Good News on CarPlay; Android Auto

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Here’s another selling point for CarPlay and Android Auto, according to the American Automobile Association (AAA).

CarPlay and Android Auto were found to be less distracting to drivers than typical OEM infotainment systems in a recent study by AAA.

The demand on thinking and “eyes on the road” was found to be significantly less when using CarPlay and Android Auto than using infotainment systems in the following vehicles:

  • 2017 Honda Ridgeline RTL-E (HondaLink)
  • 2017 Ford Mustang GT (SYNC3)
  • 2018 Chevrolet Silverado LT (MyLink)
  • 2018 Kia Optima (UVO)
  • 2018 Ram 1500 Laramie (Uconnect)

With CarPlay and Android Auto, “it took appreciably less time to complete tasks,” while driving said an AAA spokesperson.  The study found that the two systems were “more streamlined,” than typical factory OEM systems. They also had a “simpler design, requiring fewer steps,” and had “simpler menus,” and “a better user interface.”

The study evaluated tasks while driving including accessing music, calling, texting and navigating.  Navigating is the most distracting.  All the tasks required moderate to high distraction.  Accessing music was the least distracting, but was still deemed “moderate,” rather than “low” on a distraction scale.

The study also found some differences between CarPlay and Android Auto. CarPlay was less distracting with screen-based commands (using the main dash screen) than with voice/listening interaction but Android Auto was less distracting for voice/listening interaction than for dash screen demands.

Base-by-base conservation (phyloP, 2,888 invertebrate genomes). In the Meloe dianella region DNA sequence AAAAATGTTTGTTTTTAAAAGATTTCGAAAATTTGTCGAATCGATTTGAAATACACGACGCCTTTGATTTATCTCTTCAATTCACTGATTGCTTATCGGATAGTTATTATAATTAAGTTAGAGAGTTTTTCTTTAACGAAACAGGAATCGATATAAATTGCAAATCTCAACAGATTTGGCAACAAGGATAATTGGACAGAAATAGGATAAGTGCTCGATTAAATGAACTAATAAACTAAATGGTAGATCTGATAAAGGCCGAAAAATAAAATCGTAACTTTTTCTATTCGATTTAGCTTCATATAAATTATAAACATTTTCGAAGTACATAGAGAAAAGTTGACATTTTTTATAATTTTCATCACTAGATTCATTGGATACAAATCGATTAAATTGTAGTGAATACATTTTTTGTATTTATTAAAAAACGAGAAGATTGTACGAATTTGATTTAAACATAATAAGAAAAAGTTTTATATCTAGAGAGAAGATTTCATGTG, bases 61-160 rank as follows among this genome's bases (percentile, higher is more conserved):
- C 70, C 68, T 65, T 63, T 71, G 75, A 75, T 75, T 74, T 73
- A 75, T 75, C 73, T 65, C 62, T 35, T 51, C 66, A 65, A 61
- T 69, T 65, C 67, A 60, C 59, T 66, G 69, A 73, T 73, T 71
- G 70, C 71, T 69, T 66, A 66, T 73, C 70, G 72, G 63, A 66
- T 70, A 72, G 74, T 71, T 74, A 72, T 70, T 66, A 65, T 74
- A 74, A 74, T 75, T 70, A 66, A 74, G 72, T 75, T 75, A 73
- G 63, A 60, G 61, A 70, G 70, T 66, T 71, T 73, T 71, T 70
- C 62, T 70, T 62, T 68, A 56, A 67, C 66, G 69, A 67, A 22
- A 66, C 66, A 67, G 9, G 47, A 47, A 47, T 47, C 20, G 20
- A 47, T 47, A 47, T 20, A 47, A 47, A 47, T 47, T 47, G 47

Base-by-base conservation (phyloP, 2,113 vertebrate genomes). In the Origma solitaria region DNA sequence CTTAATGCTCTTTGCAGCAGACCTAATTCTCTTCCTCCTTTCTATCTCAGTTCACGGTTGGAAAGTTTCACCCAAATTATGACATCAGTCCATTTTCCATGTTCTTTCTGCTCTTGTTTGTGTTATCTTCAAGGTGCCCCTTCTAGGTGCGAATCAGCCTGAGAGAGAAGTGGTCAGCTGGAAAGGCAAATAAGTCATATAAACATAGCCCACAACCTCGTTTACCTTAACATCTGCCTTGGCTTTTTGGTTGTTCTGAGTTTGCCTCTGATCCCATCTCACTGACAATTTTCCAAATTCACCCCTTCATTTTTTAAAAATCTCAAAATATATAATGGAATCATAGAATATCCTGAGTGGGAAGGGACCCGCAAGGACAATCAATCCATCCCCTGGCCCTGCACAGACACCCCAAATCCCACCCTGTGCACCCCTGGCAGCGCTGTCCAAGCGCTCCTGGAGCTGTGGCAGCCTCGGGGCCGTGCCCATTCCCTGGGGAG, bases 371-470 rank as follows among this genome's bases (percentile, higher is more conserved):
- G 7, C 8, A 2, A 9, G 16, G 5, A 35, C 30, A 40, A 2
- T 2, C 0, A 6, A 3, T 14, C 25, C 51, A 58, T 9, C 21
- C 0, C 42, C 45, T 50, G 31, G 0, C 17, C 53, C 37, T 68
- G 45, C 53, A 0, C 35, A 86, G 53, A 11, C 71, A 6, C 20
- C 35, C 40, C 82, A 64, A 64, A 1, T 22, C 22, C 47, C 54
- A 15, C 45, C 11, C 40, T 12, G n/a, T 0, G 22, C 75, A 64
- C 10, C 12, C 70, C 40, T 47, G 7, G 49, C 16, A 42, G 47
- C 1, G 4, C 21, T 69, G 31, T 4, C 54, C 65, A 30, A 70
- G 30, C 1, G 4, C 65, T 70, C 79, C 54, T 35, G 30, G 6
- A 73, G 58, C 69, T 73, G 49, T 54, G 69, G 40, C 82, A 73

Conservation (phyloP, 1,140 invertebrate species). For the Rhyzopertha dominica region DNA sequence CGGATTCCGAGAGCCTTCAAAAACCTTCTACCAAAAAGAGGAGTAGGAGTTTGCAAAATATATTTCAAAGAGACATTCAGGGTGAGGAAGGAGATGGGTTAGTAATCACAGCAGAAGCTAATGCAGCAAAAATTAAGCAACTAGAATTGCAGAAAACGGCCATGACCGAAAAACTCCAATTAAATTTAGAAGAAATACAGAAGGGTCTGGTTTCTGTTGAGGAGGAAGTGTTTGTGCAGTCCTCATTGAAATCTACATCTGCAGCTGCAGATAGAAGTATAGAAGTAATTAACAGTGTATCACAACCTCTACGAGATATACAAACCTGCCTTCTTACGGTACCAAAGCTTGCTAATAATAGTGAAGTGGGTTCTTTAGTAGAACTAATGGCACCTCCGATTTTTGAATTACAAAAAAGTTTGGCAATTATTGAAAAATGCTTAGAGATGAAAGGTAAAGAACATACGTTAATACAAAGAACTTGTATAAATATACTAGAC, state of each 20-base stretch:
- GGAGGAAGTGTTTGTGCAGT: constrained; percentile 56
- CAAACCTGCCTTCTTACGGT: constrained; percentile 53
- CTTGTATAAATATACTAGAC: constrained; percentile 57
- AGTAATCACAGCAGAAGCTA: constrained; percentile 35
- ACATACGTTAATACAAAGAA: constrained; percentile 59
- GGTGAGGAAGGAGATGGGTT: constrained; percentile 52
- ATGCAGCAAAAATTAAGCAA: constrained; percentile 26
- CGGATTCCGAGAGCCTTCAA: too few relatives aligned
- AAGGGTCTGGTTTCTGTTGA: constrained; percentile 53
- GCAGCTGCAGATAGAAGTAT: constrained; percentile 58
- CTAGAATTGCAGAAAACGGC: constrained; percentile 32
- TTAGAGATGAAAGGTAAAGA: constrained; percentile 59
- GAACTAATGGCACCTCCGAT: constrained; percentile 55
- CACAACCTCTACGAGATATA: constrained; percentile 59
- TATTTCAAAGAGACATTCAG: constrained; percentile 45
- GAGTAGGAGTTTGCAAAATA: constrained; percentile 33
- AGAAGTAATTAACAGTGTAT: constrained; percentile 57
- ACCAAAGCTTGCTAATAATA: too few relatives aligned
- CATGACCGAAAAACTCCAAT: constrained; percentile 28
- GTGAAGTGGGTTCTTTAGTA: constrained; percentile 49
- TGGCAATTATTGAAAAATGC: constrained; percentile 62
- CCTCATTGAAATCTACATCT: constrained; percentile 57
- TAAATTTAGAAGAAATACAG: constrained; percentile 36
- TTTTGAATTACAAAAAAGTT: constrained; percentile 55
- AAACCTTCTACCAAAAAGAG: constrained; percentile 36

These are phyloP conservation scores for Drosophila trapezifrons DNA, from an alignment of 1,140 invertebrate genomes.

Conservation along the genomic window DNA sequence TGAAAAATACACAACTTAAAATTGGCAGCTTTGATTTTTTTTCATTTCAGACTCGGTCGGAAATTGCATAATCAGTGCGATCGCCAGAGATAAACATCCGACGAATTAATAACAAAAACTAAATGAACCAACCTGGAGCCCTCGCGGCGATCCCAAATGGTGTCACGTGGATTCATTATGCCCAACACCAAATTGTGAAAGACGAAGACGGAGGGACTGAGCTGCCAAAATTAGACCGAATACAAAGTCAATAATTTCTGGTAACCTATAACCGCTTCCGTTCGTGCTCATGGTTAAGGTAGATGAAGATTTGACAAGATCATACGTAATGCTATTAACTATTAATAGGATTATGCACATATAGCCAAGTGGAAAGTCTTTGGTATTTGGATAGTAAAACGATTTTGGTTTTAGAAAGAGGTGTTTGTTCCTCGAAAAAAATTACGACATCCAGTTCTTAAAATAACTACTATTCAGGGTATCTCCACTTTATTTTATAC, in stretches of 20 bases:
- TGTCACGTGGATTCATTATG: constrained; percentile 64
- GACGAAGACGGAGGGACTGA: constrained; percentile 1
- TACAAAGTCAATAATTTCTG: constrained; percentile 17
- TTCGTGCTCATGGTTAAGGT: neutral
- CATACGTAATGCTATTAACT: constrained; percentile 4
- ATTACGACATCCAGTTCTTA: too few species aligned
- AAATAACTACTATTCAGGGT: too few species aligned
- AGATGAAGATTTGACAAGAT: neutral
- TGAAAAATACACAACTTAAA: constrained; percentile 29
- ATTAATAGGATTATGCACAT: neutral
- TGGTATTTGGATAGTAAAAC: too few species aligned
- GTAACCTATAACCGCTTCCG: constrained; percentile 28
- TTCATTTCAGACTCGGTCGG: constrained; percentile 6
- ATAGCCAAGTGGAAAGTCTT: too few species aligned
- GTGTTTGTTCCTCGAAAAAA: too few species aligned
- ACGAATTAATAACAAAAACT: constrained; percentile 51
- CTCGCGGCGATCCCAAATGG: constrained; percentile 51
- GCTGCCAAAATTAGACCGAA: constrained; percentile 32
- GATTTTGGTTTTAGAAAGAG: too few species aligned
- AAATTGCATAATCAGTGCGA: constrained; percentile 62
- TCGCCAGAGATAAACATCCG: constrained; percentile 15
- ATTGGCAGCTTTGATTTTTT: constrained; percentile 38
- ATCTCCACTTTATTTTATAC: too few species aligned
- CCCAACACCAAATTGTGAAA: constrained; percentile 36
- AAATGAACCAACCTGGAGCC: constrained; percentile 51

CarPlay had lower overall distraction for sending text messages than Android Auto. But Android Auto was less distracting than CarPlay for entering a navigation destination.

“What was surprising was how much Apple CarPlay and Android Auto differed [in distraction levels] from a native system,” said the spokesperson.

“Overall, CarPlay and Android Auto provided more functionality and resulted in lower levels of workload than the native OEM systems. However, both systems had moderately high levels of demand with each often having strengths where the other has weaknesses, providing the opportunity for both to improve the user experience,” said AAA.

By the way, NHTSA guidelines say that a safe task should only require 24 seconds to complete while driving with only 12 of those seconds requiring actual eyes off the road.

You can view the full AAA study here.


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1 Comment

  1. 12 seconds with eyes off the road is an extremely long time at freeway speeds.. still pretty scary that people are out there in command of huge trucks going 80mph trying to do anything with eyes off the road more than a second or two.

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